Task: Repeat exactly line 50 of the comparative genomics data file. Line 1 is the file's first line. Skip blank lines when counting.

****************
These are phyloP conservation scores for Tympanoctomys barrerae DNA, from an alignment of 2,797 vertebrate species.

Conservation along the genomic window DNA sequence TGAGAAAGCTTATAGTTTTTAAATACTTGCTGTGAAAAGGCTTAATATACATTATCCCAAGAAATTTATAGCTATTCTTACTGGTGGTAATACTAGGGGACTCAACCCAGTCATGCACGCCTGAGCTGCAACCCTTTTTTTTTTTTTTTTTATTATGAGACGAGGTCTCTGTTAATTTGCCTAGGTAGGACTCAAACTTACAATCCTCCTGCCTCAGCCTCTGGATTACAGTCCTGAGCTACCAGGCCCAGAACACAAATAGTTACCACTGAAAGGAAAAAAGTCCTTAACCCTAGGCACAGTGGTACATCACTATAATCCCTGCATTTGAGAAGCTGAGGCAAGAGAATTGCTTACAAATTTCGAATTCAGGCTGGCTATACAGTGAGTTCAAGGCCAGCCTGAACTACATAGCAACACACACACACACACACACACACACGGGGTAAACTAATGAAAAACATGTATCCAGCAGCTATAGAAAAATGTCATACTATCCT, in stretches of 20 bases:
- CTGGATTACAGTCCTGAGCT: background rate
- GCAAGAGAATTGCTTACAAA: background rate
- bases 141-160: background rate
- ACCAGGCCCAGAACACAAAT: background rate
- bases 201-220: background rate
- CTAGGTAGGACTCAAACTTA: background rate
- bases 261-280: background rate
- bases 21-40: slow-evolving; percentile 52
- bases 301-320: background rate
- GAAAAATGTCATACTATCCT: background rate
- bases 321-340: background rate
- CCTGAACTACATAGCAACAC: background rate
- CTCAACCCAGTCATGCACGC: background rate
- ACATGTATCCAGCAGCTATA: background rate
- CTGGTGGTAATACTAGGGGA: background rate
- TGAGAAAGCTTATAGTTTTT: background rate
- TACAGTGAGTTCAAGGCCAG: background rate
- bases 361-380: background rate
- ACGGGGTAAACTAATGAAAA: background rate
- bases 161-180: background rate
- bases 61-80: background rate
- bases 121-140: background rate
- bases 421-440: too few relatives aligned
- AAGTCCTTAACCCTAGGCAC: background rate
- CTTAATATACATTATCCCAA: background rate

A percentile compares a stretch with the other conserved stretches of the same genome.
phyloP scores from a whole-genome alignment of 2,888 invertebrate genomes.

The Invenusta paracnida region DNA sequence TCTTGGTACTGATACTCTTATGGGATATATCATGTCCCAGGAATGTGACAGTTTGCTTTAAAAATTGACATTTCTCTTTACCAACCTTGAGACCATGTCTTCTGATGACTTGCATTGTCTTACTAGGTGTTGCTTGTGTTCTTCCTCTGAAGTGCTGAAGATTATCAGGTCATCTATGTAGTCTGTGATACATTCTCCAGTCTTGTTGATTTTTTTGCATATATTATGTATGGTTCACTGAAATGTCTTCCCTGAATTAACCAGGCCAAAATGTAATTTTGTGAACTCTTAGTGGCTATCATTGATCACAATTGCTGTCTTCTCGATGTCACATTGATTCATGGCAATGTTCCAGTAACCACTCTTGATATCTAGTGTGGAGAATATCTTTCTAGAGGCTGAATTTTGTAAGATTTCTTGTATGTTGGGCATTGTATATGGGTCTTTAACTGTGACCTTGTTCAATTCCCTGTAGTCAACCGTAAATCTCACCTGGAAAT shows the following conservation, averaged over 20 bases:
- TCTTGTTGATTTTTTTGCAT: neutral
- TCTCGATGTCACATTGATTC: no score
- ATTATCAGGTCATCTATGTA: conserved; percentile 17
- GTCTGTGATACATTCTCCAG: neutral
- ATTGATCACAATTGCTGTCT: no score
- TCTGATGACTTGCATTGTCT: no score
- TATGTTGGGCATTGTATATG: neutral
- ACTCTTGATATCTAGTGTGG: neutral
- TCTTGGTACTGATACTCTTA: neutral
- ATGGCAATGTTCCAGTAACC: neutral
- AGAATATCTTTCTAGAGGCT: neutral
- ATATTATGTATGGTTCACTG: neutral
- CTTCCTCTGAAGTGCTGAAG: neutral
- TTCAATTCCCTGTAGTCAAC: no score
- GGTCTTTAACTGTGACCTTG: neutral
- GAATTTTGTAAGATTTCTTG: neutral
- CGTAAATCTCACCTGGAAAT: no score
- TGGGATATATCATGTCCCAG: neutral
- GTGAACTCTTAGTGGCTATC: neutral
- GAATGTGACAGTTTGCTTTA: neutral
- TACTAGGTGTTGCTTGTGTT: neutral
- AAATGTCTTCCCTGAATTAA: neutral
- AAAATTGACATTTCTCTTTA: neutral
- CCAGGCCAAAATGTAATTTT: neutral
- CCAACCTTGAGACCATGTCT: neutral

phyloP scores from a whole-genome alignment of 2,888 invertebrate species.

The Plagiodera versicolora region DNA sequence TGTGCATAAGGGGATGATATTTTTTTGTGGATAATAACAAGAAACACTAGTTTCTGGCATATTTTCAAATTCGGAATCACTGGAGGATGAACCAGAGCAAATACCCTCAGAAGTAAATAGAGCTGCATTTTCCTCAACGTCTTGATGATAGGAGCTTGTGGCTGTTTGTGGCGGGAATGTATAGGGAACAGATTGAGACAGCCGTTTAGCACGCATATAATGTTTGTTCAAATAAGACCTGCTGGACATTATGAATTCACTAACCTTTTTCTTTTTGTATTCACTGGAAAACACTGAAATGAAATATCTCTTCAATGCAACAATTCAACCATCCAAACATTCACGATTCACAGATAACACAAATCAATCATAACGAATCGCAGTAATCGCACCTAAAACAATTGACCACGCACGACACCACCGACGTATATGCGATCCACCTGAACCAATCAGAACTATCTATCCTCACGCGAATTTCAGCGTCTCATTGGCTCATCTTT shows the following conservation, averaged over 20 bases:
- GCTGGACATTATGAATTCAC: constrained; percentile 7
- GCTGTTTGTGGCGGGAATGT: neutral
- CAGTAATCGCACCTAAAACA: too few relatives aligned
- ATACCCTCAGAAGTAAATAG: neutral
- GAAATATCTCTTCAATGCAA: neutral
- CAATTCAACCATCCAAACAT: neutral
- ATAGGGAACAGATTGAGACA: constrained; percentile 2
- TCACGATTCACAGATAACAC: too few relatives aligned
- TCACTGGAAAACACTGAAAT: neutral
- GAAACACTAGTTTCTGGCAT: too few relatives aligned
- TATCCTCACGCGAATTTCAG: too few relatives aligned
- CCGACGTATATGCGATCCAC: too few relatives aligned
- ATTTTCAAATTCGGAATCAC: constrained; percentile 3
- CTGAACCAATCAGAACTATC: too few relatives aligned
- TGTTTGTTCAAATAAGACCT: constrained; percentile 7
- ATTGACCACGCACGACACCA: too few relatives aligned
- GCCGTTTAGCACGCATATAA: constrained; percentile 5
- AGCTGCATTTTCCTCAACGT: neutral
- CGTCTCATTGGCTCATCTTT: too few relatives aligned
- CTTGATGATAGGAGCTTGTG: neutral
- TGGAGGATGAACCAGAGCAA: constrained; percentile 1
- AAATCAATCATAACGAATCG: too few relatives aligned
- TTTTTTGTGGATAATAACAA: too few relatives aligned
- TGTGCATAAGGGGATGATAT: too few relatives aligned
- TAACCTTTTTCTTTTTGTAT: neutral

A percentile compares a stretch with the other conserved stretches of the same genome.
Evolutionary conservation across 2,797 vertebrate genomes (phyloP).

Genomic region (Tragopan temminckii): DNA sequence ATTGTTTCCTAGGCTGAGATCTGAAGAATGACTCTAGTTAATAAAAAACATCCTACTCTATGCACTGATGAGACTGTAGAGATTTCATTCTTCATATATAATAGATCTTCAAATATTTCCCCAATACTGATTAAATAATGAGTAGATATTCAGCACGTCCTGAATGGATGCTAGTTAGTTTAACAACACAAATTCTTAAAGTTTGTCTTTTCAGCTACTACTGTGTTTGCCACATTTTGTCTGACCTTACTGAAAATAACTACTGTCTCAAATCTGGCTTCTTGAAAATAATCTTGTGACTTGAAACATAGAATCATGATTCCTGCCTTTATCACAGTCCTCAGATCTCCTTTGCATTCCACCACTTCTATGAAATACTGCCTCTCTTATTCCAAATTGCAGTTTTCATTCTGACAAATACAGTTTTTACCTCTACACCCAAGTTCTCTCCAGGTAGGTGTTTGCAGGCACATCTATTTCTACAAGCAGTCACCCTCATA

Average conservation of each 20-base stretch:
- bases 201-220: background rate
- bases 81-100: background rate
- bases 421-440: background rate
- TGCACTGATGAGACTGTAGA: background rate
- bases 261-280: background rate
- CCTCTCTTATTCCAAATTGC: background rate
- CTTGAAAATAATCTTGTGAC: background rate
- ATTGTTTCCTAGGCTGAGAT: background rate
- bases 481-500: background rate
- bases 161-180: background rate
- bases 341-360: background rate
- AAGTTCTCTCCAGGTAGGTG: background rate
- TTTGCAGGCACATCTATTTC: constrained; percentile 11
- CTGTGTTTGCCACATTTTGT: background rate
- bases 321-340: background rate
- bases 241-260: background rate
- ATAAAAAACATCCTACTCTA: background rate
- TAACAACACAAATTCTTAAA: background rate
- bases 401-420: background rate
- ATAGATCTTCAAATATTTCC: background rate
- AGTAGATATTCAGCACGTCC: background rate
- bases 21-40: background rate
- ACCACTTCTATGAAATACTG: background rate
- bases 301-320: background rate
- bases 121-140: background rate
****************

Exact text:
- GAATGTGACAGTTTGCTTTA: neutral